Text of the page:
By Lisa Hughes, WBZ-TV

BOSTON (CBS) – When the Boston Athletic Association announced that it would make 50 marathon numbers available to runners willing to raise money for the One Fund, no one knew how many people would apply.

The numbers were staggering: 370 people applied for those 50 slots.

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And it was up to a small team of employees at Marathon Sports to go through the applications, read the essays and choose the runners.

Beyond the sheer number of applicants, reading the essays was tough. The Marathon Sports employees were deeply affected by the attacks at the finish line. The first bomb went off outside the Boylston Street store.

Many of the employees instantly became rescuers. Choosing and now training the One Fund team is part of their healing.

“One of the most remarkable experiences I’ve ever had is going through that many personal accounts of why being on this team was so important to so many people,” said marathoner Dan Soleau of Marathon Sports.

Soleau is running his second Boston Marathon this year. And he couldn’t be more proud of the men and women who make up the One Fund team.

“They’re really a remarkable group,” he said.

Among the members of that group are 37 local runners, and 13 from as far away as California and Texas.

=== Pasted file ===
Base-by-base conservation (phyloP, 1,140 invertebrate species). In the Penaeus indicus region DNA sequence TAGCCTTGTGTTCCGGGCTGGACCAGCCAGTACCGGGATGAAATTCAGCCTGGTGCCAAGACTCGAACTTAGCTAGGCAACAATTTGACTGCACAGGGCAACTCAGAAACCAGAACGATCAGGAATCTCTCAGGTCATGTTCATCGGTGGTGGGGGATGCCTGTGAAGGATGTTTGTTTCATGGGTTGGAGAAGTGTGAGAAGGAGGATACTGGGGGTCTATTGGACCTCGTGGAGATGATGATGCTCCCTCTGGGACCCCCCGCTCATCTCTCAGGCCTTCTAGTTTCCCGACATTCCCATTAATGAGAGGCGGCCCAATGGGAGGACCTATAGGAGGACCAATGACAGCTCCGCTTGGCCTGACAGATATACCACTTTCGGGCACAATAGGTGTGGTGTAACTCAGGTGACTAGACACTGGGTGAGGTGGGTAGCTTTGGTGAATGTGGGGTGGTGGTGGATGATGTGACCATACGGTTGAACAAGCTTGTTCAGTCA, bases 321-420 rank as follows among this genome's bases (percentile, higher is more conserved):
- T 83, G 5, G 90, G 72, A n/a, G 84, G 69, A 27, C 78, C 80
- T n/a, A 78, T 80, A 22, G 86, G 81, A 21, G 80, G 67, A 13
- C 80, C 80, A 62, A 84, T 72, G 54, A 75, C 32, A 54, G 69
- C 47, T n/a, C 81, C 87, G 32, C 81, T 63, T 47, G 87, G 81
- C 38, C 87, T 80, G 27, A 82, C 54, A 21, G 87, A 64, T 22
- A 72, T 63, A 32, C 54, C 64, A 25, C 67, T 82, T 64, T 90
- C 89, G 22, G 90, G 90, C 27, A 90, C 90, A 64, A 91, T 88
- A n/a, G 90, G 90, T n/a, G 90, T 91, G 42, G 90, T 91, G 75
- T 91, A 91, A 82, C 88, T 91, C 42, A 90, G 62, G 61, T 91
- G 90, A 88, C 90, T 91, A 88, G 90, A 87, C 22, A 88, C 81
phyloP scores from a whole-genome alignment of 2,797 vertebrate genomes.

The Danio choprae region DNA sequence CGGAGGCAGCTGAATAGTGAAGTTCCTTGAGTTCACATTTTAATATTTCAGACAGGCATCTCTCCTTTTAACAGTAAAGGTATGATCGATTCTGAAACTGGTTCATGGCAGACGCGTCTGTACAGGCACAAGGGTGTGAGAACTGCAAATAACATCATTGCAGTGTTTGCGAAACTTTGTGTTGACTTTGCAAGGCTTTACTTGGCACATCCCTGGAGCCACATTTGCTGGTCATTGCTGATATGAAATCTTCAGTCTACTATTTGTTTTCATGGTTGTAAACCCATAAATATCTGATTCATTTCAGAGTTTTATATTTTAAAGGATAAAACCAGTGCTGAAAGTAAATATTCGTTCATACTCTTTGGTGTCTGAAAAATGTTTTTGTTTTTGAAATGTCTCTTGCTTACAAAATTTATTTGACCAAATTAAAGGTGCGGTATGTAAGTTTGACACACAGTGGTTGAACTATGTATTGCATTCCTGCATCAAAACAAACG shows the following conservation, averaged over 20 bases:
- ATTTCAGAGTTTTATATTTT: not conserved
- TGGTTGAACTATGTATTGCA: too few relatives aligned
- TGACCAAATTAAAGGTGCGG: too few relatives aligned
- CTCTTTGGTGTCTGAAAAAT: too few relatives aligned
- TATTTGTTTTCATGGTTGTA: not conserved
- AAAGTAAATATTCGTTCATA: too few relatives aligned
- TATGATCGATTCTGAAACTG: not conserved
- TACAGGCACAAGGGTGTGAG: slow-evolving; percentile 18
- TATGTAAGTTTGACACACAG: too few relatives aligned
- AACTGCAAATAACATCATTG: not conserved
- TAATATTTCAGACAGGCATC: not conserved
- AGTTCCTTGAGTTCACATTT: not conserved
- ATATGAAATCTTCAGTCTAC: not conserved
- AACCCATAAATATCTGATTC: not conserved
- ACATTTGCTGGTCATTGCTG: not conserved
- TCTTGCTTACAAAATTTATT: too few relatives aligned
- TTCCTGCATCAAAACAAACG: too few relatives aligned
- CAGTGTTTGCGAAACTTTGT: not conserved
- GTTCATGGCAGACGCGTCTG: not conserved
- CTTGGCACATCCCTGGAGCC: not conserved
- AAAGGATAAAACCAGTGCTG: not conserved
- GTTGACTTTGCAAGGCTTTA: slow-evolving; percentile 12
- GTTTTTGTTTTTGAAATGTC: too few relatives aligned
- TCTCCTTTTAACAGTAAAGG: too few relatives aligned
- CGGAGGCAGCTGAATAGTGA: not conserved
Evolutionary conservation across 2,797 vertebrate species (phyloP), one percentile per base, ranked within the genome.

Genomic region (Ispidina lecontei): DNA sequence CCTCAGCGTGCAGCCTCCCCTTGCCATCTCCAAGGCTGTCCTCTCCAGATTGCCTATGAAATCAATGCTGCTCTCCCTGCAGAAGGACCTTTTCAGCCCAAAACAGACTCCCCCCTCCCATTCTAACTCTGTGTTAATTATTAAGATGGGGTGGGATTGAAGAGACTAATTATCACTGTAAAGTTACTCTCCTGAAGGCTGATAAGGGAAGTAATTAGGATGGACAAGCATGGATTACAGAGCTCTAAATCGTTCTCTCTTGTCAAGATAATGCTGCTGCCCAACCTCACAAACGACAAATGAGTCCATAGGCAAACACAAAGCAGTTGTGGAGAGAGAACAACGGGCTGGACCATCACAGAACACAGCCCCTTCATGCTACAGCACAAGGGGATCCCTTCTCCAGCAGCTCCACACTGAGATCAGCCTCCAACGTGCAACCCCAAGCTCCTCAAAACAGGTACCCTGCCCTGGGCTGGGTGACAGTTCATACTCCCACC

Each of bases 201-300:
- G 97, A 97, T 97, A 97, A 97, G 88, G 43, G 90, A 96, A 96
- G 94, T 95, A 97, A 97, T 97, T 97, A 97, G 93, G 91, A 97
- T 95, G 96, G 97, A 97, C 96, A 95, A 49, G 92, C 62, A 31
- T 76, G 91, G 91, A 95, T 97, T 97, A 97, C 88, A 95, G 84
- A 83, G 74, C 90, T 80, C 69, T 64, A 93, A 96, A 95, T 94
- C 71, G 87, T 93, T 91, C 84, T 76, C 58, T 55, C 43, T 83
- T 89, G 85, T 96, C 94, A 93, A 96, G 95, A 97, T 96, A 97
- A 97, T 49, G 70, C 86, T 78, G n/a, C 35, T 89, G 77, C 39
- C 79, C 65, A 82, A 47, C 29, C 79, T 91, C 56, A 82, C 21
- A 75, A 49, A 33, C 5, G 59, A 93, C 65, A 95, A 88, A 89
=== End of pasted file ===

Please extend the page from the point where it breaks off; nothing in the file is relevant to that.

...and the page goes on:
They all agree to raise at least $8,000 each. Most will raise far more. And the participants say running for survivors provides great inspiration.

“I want to do something,” runner Bob Andy said. “I want to do something that’s going to make a difference.”

They’re on a fairly tight training schedule. Because the creation of the team wasn’t announced until January, the runners have a shorter window to train for the race and to raise money.

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But that’s hardly a deterrent, even in an unforgiving winter.

“That was everybody. That was every man, every woman who was at the finish line. My friends. Your friends. My family. Your co-workers,” said veteran marathoner Joanie Kelly.

And she applauded all the runners turning out in force this year to restore the joyful memories to the event.

“Every single person on the course this year is doing it for all the right reasons. It’s motivational just to be a part of it,” she said.

Another One Fund runner is Peter Payack. He ran in 2013 but was stopped on Mass Ave.

Initially angry he wasn’t able to finish, Payack ultimately felt relieved that he wasn’t near the finish line when the bombs went off.

When the photos of the suspects were released days after the bombings, Payack recognized the younger Tsarnaev brother as a boy he had once helped coach in wrestling.

“It ended up being a lot closer to me than I thought it was…I’m doing this for people who are seriously injured, who might never run again. It’s a big motivation,” he said.

And the goal — that famous finish line — is never far from their thoughts.

To donate to members of the One Fund team running the 2014 Boston Marathon, CLICK HERE.

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